When structuring the optimal incentive, recognise that money per-se is often a less effective motivator of human behaviour that goods of a similar value. 

Consider the following scenarios, in which two options are tested to determine their appeal to consumers:

  • A free ice cream or $4.00
  • A slab of beer of $35.00

In studies completed by Dan Ariely of Duke University, both sets of options were tested, and it was found that:

  • Consumers will line up for a free ice cream but nit $4.00.
  • University students will complete charity work for a slab of beer but nit $35.00.

Given that the cost of the ice cream is $4.00 and the cost of a slab of beer is $35.00, and cash offers more flexibility than an item – both outcomes represent evidence of the irrationality of human beings – including consumers. The fact is human beings do not behave rationally and understanding how this affects decision making is central to developing the optimum incentive programme – and cost-effective marketing in general.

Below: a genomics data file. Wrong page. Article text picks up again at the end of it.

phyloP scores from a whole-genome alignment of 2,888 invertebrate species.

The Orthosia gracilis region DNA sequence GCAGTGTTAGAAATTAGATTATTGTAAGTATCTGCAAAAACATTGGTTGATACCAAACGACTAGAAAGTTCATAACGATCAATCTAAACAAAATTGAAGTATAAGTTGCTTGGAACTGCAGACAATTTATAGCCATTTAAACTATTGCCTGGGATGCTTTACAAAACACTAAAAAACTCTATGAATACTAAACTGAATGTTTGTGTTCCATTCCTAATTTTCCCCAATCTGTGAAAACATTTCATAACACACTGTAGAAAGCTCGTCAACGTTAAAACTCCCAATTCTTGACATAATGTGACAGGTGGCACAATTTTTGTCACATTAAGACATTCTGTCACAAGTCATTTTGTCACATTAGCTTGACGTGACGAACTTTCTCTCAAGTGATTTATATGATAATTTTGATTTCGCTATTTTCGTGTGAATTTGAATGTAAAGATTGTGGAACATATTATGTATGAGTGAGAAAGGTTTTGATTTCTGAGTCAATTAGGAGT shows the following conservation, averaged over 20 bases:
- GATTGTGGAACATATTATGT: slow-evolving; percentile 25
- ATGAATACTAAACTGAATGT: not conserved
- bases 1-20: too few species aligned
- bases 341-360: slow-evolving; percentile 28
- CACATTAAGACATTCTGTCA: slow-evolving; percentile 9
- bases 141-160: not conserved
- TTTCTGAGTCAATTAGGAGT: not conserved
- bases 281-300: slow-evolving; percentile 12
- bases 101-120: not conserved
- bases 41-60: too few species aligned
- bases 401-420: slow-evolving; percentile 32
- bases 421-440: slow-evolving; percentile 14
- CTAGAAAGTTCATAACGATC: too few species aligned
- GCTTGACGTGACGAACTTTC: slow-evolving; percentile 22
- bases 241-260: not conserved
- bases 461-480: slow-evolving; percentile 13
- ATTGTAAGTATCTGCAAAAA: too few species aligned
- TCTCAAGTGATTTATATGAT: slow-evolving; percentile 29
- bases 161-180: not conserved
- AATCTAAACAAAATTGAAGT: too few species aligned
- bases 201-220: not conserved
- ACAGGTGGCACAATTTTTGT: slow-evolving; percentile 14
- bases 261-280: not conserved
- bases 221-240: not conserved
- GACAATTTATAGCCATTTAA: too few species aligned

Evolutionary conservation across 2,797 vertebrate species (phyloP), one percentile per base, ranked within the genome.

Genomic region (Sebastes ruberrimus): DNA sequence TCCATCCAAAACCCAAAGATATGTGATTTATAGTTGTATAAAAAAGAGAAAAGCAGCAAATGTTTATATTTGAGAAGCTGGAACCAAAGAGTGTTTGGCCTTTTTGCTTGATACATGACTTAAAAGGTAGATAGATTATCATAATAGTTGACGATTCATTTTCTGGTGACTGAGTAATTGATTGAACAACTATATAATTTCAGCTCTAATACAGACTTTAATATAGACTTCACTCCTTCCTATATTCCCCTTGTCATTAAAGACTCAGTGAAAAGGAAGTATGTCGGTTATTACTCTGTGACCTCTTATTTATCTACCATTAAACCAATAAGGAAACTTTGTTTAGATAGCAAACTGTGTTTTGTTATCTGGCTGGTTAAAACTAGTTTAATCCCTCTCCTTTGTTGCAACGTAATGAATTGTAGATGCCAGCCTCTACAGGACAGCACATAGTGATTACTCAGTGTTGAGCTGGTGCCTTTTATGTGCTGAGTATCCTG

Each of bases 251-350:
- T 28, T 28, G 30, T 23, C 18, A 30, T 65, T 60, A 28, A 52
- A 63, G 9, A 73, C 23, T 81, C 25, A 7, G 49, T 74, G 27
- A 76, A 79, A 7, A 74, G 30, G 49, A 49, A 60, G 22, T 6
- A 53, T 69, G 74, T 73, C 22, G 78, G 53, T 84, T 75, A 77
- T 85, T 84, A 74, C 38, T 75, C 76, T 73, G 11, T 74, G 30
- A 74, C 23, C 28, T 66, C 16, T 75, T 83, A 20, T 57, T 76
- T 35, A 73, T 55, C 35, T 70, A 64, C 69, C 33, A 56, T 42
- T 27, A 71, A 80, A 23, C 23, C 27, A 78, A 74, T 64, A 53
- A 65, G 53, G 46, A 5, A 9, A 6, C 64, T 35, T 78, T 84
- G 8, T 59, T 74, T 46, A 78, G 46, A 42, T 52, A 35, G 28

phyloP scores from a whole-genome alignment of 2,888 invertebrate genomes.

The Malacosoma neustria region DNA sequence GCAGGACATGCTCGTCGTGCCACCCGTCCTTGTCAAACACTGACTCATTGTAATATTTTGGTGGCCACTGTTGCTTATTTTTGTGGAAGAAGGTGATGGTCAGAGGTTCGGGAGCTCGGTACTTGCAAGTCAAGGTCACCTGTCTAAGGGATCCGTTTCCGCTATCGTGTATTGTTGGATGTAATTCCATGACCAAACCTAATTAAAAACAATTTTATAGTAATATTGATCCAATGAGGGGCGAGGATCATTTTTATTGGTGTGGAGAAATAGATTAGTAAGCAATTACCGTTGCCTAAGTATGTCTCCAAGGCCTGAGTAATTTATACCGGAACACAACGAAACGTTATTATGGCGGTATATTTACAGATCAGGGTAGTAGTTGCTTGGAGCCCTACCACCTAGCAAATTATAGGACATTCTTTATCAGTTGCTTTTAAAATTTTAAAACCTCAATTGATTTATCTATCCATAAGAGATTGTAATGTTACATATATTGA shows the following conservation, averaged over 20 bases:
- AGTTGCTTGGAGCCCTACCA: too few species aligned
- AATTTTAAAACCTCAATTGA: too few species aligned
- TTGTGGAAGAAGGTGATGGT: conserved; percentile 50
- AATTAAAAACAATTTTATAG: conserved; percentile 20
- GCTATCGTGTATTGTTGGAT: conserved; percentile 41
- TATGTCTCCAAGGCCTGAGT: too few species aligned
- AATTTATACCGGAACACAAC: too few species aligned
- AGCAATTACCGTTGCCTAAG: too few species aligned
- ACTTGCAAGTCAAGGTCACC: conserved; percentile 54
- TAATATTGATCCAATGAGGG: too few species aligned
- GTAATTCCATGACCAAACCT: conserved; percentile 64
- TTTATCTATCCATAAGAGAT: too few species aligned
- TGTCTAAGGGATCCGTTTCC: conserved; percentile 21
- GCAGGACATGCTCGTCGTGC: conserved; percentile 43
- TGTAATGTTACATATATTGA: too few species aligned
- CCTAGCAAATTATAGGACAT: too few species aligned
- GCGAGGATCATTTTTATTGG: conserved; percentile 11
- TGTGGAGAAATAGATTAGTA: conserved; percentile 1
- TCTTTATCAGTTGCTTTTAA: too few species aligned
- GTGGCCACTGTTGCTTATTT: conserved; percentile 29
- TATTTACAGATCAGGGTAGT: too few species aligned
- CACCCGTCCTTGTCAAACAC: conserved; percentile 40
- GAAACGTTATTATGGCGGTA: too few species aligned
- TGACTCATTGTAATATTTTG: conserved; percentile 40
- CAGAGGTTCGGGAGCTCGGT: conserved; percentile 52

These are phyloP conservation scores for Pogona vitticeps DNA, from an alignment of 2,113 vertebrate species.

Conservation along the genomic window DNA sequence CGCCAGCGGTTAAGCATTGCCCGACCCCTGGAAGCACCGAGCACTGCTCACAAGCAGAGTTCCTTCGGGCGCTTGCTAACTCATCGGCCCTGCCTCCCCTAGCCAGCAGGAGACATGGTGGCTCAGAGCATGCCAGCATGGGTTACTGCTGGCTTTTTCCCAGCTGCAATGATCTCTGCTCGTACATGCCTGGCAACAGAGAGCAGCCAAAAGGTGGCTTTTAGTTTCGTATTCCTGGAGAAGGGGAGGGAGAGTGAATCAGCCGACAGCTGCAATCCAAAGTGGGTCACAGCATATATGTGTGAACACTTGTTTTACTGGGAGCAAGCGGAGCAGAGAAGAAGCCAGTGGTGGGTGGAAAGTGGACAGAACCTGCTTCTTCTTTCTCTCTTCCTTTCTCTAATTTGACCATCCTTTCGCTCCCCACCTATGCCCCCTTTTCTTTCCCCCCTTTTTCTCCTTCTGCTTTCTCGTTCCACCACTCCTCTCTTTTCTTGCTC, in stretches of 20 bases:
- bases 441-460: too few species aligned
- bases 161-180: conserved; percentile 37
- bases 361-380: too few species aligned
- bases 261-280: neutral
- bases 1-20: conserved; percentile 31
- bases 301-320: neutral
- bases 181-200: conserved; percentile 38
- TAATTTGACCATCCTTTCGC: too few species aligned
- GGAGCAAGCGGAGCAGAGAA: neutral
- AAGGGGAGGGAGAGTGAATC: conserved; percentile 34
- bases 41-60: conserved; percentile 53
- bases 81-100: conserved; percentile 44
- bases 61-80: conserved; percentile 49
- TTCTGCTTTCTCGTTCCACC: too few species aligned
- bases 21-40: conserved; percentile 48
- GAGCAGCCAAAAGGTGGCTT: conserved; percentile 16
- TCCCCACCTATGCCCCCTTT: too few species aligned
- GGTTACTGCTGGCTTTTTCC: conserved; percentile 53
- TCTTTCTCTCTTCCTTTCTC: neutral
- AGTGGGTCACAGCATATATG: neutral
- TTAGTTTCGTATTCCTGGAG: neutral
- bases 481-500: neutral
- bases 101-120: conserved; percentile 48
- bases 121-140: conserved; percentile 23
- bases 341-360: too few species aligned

These are four examples, supported in numerous other studies, of human (and therefore consumer irrationality). They provide further evidence that human beings are irrational and Make purchase decisions irrationally. Among other things – these findings bring into question the value of education as a means of influencing human behaviour. Human beings are irrational decision-makers, but as:

  • Dan Ariely suggests in his book, Predictably Irrational, while irrational, human behaviour is largely predictable.